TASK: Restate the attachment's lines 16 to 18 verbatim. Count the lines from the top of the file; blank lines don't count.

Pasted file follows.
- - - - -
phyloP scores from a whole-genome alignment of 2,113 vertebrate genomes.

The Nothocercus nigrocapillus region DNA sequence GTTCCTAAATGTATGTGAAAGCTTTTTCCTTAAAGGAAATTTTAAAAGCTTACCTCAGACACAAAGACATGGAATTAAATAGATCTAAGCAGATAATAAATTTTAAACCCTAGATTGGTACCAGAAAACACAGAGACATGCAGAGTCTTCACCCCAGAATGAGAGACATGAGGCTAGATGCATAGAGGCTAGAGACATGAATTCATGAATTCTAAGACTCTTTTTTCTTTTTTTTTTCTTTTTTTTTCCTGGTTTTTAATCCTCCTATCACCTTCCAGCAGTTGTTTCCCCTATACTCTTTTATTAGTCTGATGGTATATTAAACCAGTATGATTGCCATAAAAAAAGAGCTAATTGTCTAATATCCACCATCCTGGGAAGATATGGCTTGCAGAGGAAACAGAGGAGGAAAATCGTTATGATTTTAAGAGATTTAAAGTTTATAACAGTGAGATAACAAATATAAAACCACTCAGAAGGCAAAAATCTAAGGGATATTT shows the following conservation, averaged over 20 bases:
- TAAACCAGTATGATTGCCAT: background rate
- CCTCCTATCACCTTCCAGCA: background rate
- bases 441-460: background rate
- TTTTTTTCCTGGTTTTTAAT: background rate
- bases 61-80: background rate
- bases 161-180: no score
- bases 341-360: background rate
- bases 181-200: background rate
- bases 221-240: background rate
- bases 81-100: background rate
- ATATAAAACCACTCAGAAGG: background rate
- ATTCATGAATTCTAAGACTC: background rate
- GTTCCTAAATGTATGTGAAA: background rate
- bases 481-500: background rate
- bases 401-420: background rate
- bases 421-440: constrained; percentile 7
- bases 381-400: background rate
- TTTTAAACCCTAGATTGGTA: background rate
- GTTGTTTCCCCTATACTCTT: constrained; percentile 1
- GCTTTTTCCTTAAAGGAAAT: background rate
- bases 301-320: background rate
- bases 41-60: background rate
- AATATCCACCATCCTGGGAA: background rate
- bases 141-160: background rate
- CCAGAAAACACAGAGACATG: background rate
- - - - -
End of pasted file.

- bases 481-500: background rate
- bases 401-420: background rate
- bases 421-440: constrained; percentile 7